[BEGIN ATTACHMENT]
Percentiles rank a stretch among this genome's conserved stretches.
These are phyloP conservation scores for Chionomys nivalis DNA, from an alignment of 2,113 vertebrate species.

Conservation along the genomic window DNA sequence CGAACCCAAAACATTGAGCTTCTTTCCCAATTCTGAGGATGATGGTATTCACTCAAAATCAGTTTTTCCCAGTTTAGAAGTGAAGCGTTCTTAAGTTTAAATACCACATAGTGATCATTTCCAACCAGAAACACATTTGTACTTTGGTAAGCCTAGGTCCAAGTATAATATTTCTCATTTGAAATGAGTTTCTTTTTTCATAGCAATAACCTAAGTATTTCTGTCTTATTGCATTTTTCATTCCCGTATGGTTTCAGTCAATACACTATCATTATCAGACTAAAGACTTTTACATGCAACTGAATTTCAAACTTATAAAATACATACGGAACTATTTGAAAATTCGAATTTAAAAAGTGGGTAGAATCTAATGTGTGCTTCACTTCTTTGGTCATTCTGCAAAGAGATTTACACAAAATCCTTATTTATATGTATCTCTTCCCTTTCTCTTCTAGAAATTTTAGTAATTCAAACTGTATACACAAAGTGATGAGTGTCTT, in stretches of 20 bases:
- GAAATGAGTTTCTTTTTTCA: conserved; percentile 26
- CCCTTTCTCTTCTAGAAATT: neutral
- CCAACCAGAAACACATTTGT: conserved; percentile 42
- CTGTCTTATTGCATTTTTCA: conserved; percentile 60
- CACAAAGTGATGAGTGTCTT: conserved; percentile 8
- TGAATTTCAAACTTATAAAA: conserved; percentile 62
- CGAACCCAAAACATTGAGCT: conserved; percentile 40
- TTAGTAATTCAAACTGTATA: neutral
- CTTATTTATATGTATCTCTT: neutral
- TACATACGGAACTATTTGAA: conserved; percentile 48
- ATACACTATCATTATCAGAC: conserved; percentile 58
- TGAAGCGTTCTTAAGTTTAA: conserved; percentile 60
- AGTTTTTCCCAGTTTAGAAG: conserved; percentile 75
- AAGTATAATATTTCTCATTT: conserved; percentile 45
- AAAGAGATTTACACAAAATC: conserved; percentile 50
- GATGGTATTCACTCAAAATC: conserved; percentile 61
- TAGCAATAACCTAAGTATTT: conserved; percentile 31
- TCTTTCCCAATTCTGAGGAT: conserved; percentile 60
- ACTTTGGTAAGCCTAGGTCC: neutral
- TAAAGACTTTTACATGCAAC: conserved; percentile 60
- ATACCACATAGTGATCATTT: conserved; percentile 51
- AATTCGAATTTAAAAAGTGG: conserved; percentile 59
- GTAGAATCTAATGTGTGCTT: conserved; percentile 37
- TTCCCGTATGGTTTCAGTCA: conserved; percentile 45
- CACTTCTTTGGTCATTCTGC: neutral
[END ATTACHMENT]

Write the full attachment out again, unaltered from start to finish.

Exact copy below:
Percentiles rank a stretch among this genome's conserved stretches.
These are phyloP conservation scores for Chionomys nivalis DNA, from an alignment of 2,113 vertebrate species.

Conservation along the genomic window DNA sequence CGAACCCAAAACATTGAGCTTCTTTCCCAATTCTGAGGATGATGGTATTCACTCAAAATCAGTTTTTCCCAGTTTAGAAGTGAAGCGTTCTTAAGTTTAAATACCACATAGTGATCATTTCCAACCAGAAACACATTTGTACTTTGGTAAGCCTAGGTCCAAGTATAATATTTCTCATTTGAAATGAGTTTCTTTTTTCATAGCAATAACCTAAGTATTTCTGTCTTATTGCATTTTTCATTCCCGTATGGTTTCAGTCAATACACTATCATTATCAGACTAAAGACTTTTACATGCAACTGAATTTCAAACTTATAAAATACATACGGAACTATTTGAAAATTCGAATTTAAAAAGTGGGTAGAATCTAATGTGTGCTTCACTTCTTTGGTCATTCTGCAAAGAGATTTACACAAAATCCTTATTTATATGTATCTCTTCCCTTTCTCTTCTAGAAATTTTAGTAATTCAAACTGTATACACAAAGTGATGAGTGTCTT, in stretches of 20 bases:
- GAAATGAGTTTCTTTTTTCA: conserved; percentile 26
- CCCTTTCTCTTCTAGAAATT: neutral
- CCAACCAGAAACACATTTGT: conserved; percentile 42
- CTGTCTTATTGCATTTTTCA: conserved; percentile 60
- CACAAAGTGATGAGTGTCTT: conserved; percentile 8
- TGAATTTCAAACTTATAAAA: conserved; percentile 62
- CGAACCCAAAACATTGAGCT: conserved; percentile 40
- TTAGTAATTCAAACTGTATA: neutral
- CTTATTTATATGTATCTCTT: neutral
- TACATACGGAACTATTTGAA: conserved; percentile 48
- ATACACTATCATTATCAGAC: conserved; percentile 58
- TGAAGCGTTCTTAAGTTTAA: conserved; percentile 60
- AGTTTTTCCCAGTTTAGAAG: conserved; percentile 75
- AAGTATAATATTTCTCATTT: conserved; percentile 45
- AAAGAGATTTACACAAAATC: conserved; percentile 50
- GATGGTATTCACTCAAAATC: conserved; percentile 61
- TAGCAATAACCTAAGTATTT: conserved; percentile 31
- TCTTTCCCAATTCTGAGGAT: conserved; percentile 60
- ACTTTGGTAAGCCTAGGTCC: neutral
- TAAAGACTTTTACATGCAAC: conserved; percentile 60
- ATACCACATAGTGATCATTT: conserved; percentile 51
- AATTCGAATTTAAAAAGTGG: conserved; percentile 59
- GTAGAATCTAATGTGTGCTT: conserved; percentile 37
- TTCCCGTATGGTTTCAGTCA: conserved; percentile 45
- CACTTCTTTGGTCATTCTGC: neutral